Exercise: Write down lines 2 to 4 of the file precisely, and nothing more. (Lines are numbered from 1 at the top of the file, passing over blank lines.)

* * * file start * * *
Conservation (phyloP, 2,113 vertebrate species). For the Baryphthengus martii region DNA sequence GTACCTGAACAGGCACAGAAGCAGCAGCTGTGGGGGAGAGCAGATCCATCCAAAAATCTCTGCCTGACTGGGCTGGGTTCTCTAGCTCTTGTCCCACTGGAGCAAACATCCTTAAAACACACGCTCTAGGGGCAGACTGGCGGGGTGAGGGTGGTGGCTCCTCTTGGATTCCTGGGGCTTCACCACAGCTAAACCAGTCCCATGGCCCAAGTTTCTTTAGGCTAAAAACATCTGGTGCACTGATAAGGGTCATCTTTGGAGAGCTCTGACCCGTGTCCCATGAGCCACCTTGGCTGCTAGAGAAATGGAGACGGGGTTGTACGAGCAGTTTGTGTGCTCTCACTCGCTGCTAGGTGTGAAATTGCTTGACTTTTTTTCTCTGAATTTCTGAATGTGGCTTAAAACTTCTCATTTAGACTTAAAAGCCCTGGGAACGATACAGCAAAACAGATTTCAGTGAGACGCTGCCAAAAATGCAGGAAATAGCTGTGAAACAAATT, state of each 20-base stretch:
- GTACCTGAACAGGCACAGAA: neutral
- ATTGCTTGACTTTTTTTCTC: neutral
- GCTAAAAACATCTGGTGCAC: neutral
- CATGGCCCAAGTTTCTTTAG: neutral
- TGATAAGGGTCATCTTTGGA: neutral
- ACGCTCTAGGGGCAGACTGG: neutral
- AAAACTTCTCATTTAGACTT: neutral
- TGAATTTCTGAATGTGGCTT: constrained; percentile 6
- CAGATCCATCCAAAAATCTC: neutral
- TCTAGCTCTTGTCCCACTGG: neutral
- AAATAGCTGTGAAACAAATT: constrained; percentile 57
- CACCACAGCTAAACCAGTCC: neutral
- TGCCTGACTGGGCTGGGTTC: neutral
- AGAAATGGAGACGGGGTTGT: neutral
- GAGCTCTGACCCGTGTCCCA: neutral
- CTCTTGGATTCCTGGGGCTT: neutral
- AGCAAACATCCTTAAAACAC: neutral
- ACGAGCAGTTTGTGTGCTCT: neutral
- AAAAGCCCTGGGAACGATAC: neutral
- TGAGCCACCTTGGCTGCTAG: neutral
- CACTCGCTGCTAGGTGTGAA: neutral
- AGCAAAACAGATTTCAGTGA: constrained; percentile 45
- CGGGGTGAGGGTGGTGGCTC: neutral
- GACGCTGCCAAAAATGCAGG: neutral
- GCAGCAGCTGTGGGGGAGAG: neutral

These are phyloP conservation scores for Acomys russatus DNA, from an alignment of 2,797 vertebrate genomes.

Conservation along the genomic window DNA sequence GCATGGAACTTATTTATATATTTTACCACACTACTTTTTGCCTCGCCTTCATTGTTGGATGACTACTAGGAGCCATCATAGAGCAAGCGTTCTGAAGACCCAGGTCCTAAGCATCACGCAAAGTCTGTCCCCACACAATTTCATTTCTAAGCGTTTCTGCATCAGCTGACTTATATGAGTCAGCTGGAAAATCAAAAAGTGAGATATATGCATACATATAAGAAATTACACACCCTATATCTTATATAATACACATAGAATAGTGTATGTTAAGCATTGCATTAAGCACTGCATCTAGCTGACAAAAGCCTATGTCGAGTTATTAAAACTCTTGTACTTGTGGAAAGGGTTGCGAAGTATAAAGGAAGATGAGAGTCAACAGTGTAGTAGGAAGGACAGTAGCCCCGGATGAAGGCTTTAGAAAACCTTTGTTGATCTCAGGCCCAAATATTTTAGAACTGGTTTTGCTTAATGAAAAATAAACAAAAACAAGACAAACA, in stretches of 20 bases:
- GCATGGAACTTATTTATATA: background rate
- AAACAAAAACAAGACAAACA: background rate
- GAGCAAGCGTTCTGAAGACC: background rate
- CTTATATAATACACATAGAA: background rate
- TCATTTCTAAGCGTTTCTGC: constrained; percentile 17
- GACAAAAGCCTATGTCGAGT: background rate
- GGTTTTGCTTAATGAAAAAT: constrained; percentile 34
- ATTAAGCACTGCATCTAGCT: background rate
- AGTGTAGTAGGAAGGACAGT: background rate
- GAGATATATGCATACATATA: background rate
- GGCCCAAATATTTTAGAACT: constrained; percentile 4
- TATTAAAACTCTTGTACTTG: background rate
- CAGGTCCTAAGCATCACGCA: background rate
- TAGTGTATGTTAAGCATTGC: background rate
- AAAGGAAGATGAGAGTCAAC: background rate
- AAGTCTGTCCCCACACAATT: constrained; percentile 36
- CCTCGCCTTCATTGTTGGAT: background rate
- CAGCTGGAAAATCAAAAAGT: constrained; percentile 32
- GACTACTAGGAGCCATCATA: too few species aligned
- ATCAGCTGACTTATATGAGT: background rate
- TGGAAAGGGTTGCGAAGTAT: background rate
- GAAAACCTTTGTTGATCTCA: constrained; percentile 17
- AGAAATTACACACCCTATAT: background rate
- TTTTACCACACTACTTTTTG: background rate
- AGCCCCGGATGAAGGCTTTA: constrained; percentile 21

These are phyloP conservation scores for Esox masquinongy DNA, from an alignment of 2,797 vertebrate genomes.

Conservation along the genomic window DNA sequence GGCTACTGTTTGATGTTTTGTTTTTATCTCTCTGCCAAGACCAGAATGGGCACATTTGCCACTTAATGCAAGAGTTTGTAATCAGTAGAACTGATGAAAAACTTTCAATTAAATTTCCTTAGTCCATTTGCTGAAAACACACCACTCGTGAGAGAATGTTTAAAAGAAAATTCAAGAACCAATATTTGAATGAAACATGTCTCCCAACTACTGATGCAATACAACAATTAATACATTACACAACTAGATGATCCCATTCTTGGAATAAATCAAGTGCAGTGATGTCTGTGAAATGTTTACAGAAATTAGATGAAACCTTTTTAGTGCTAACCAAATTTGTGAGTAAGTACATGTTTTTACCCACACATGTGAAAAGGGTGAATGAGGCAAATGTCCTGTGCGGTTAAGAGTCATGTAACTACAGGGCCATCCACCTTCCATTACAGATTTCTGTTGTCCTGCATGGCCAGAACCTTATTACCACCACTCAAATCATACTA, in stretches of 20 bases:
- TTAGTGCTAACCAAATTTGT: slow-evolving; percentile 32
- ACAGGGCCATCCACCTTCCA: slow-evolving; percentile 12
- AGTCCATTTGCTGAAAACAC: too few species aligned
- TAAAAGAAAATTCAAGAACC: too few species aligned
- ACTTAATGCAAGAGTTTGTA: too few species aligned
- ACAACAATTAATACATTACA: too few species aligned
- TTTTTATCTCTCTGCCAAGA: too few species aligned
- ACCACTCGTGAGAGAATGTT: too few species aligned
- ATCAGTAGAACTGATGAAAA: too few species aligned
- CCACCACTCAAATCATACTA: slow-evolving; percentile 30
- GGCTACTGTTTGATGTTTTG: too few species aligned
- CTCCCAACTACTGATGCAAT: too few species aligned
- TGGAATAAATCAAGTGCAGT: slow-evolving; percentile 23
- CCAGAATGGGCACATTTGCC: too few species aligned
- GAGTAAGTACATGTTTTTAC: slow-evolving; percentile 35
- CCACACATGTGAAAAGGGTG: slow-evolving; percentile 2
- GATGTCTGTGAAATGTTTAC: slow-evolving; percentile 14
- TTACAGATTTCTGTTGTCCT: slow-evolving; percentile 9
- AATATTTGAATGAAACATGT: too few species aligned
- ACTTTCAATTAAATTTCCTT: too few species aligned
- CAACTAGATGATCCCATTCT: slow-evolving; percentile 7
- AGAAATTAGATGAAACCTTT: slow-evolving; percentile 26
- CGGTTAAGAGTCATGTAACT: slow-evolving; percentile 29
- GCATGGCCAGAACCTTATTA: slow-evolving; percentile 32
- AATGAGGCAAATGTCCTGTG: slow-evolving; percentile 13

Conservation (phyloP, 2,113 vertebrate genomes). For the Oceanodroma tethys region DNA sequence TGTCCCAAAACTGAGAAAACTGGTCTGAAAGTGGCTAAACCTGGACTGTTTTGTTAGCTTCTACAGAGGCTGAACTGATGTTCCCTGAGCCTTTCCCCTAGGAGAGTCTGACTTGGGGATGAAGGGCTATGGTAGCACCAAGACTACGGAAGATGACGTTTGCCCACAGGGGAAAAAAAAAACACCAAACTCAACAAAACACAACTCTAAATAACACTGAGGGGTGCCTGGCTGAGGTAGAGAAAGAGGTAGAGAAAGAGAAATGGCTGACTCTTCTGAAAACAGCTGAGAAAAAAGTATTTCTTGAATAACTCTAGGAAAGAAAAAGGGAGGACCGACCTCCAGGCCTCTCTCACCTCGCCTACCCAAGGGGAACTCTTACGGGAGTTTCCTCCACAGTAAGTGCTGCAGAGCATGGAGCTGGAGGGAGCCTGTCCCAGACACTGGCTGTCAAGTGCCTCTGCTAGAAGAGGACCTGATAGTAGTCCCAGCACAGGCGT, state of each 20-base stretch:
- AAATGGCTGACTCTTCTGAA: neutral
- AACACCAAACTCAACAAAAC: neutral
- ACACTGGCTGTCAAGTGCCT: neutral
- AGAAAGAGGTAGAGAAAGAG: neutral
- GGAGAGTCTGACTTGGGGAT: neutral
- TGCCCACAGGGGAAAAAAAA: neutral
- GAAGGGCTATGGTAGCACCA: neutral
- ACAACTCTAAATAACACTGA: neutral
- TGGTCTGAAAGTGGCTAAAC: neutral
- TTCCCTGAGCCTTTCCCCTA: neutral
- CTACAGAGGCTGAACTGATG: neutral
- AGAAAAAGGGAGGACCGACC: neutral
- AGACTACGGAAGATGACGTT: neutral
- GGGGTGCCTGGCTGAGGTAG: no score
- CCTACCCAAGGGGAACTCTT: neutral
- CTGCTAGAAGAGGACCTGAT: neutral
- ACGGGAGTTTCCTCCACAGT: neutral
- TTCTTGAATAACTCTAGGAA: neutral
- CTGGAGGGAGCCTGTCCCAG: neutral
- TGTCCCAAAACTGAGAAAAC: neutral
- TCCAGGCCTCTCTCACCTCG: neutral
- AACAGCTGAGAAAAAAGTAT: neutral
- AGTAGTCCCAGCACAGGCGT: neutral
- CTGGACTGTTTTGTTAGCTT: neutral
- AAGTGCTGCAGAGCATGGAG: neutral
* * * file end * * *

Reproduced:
- GTACCTGAACAGGCACAGAA: neutral
- ATTGCTTGACTTTTTTTCTC: neutral
- GCTAAAAACATCTGGTGCAC: neutral